A Refresher Course at Roger's Scuba Shack Barbados

barbados cruise excursion scuba snorkel Mar 02, 2023
An open water refresher course with Roger's Scuba Shack, Bridgetown, Barbados

Roger's Scuba Shack at Carlisle Bay Highway 7, Bridgetown, Barbados, is a great place to learn scuba or to take a refresher course for diving. Ken and I took the in-class instruction and I completed the in-water refresher course. We were hoping the next week to take a dive in Grenada where the facilities are accessible. Hoping to video accessible diving, we took the refresher course to help with that.

Nick was our instructor and was very patient with me as I practiced the in-water skills. The entire staff was very helpful with, and considerate of, my limitations.  Roger's facility is not accessible, nor do they advertise such. But I can walk with assistance and was able to complete the refresher course.

For those with medical conditions, be sure to discuss diving with your doctor and to bring the PADI form (available at PADI.com) filled out by you and your doctor to the scuba shop. There you will fill out another form and the instructor will review it with you. If he has concerns he will have you visit the island doctor who oversees the hyperbaric chamber. The doctor either approves or does not approve your being able to dive. If you anticipate having to do this, you might schedule it in advance of your appointment at Roger's Scuba Shack.

To start the course, you watch a video that explains diving and teaches what you need to know. Next, to the water.

With your instructor, in the swimming section of the bay in front of Roger's Scuba Shop, you review the points explained in the video. Nick was very helpful and patient. He showed me several ways to clear my mask, and had me demonstrate that underwater, as well as getting my regulator back when it falls behind. Another important skill is to be able to properly clear your regulator once you retrieve it. We reviewed two ways to do that and I demonstrated that under water.


In the water Nick asked questions to see if I could answer them correctly, to know I understood how to stay safe in the water. For example, he asked, "What is the one thing a diver never does?" 

Once everyone in the group has completed the in-water portion, it's time to swim to the boat and get aboard. The staff carried my gear as I have limitations. they also helped carry our cameras above water. The staff was very helpful getting me up the last step of the ladder. Roger's boat has a wide, long ladder that descended far enough into the water for me to get my foothold. This was important for me because I am tall with limited ability to bend my legs.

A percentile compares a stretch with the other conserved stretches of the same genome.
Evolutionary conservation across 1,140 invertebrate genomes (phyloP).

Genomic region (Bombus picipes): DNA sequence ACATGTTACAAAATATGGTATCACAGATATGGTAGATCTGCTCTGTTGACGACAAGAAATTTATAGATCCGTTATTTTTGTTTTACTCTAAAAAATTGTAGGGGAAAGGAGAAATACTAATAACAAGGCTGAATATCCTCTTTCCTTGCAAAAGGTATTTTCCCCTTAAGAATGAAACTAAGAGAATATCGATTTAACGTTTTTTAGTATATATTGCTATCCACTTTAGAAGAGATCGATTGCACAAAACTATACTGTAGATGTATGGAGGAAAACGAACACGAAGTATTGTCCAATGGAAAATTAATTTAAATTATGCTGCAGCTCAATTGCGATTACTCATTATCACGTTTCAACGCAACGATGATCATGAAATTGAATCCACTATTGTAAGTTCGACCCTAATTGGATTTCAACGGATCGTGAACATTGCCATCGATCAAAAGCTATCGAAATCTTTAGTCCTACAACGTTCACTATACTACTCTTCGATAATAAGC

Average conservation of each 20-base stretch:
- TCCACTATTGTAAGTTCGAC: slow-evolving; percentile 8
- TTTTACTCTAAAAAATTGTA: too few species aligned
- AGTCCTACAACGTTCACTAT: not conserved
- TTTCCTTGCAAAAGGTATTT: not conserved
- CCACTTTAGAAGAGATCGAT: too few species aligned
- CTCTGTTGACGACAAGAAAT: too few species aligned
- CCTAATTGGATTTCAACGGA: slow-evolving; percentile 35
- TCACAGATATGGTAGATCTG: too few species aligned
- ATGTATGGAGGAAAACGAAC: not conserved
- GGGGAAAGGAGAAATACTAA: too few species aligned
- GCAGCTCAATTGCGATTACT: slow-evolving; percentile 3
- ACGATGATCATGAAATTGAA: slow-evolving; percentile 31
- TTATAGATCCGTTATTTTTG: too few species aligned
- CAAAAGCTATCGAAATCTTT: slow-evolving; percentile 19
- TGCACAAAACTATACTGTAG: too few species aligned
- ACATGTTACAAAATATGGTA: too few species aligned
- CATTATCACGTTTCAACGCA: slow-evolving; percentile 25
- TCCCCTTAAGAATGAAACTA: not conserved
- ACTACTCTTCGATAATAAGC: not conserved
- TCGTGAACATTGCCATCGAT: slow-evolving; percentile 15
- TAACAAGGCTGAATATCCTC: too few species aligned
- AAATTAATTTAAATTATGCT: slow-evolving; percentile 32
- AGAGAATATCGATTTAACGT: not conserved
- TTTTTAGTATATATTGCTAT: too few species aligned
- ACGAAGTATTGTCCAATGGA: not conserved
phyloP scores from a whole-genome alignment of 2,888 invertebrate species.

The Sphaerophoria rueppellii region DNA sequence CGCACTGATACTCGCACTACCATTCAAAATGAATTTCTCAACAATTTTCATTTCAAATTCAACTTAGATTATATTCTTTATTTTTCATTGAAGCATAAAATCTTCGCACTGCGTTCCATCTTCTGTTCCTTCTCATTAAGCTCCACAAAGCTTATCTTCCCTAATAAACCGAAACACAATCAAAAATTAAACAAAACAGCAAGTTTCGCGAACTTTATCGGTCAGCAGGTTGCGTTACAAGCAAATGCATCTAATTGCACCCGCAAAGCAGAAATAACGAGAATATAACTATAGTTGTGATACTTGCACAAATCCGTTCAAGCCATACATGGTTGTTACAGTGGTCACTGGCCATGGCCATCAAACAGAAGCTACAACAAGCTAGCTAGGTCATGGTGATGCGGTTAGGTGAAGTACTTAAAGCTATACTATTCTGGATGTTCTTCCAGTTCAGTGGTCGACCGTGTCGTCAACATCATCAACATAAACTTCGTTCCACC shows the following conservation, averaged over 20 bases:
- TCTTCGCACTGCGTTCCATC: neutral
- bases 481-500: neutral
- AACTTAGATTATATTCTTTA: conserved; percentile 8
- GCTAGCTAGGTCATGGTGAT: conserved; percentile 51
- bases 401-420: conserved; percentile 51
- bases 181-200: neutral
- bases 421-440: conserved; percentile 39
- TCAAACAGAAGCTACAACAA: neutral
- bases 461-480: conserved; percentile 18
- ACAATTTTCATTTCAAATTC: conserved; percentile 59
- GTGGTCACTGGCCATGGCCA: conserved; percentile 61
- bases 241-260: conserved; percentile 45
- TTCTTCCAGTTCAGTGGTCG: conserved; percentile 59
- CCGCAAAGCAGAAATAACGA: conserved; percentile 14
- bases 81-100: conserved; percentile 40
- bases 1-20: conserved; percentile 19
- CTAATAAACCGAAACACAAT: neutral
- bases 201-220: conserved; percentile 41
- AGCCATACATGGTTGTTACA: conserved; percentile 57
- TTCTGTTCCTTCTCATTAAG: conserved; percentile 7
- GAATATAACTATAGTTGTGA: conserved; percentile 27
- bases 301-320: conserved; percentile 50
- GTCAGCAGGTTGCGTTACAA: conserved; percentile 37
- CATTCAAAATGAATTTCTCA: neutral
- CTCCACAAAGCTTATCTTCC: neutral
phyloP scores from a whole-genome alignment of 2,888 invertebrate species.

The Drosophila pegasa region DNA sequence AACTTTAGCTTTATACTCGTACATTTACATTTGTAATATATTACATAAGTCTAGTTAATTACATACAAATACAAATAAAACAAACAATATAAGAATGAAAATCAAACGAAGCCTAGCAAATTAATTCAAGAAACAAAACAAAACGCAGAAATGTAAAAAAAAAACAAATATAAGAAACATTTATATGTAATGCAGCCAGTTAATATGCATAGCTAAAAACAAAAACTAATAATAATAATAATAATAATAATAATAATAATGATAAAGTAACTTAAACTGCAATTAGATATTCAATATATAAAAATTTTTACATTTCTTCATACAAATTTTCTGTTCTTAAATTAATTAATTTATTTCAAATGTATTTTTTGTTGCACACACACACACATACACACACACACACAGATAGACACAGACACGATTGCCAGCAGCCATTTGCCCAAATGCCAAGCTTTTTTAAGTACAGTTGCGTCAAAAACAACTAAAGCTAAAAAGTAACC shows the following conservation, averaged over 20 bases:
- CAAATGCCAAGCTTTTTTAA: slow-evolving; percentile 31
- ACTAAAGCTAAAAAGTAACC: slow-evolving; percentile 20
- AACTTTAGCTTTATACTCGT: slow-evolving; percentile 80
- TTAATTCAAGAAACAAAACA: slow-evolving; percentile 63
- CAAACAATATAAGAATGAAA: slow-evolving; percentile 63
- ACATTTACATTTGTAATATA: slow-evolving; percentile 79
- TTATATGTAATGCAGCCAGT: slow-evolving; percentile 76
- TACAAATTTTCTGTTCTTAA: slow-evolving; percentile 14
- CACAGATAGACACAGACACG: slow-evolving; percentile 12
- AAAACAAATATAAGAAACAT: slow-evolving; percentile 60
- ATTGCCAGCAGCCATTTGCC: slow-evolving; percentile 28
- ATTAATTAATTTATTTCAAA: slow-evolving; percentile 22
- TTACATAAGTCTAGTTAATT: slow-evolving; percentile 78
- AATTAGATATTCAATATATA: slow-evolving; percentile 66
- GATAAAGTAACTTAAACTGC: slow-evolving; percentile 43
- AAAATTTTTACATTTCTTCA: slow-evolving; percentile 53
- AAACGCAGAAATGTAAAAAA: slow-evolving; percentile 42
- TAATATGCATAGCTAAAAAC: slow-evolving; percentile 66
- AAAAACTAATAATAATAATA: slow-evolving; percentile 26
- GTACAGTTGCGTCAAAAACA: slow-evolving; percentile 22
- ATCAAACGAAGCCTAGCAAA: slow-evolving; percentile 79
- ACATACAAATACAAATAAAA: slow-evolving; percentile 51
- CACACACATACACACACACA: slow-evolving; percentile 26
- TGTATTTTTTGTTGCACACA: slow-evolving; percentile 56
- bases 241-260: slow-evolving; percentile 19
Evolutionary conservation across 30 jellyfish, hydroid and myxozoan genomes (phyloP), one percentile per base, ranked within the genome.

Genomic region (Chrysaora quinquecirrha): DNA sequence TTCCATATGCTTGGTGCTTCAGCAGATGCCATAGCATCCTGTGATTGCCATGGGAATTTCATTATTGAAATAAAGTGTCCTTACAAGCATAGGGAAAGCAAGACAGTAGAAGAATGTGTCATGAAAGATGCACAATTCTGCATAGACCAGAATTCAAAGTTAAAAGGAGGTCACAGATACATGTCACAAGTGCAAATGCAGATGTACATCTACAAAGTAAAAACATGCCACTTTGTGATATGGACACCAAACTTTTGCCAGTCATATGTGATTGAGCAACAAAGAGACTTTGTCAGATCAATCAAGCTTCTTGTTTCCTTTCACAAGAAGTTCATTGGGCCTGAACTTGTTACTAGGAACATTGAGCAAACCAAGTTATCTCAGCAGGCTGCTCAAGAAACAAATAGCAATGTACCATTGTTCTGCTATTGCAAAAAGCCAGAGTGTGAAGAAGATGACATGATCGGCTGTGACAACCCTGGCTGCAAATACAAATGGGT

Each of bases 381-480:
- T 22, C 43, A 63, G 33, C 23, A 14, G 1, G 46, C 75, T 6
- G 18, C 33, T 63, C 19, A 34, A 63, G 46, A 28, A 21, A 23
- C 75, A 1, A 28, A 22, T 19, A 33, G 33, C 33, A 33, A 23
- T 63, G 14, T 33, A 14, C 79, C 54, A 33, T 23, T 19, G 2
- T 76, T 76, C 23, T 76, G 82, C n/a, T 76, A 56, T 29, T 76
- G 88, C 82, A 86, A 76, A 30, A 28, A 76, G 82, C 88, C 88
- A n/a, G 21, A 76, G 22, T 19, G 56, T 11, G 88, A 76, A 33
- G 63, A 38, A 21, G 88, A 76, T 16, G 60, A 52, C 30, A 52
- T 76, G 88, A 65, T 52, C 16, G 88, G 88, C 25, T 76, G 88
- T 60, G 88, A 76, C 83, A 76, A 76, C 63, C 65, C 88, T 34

We headed out to an area near the shipwrecks and learned two ways to enter the water with your gear. The staff helped me load my gear as I sat on the back of the boat. I rolled off the back of the boat into the water. 



Nick helped me descend and I made one short dive across the first underwater wreck. We saw lots of different fish and then a stingray swam along the wreck on the right side and then across the top of the wreck just in front of us.


The water was so clear it was easy to see the wreck clearly. I had dived years ago but had never seen a wreck, so this was special for me.

 I had not expected to actually make a dive, but just take the refresher course and found myself anxious. So we swam back to the boat and I look forward to being ready for the next dive. I plan to practice my skills in our neighborhood pool in the meantime.

Here is a link to a 360-degree video of some of the in-water instruction. Take a look if you are interested in diving.


Besides learning or relearning the dive skills here, you will be able to see the beauty of the clear Caribbean water and the life it teems with. And there are 4 shipwrecks just past the swimming area you can snorkel above if you are not approved for diving or need more practice.

Happy exploring!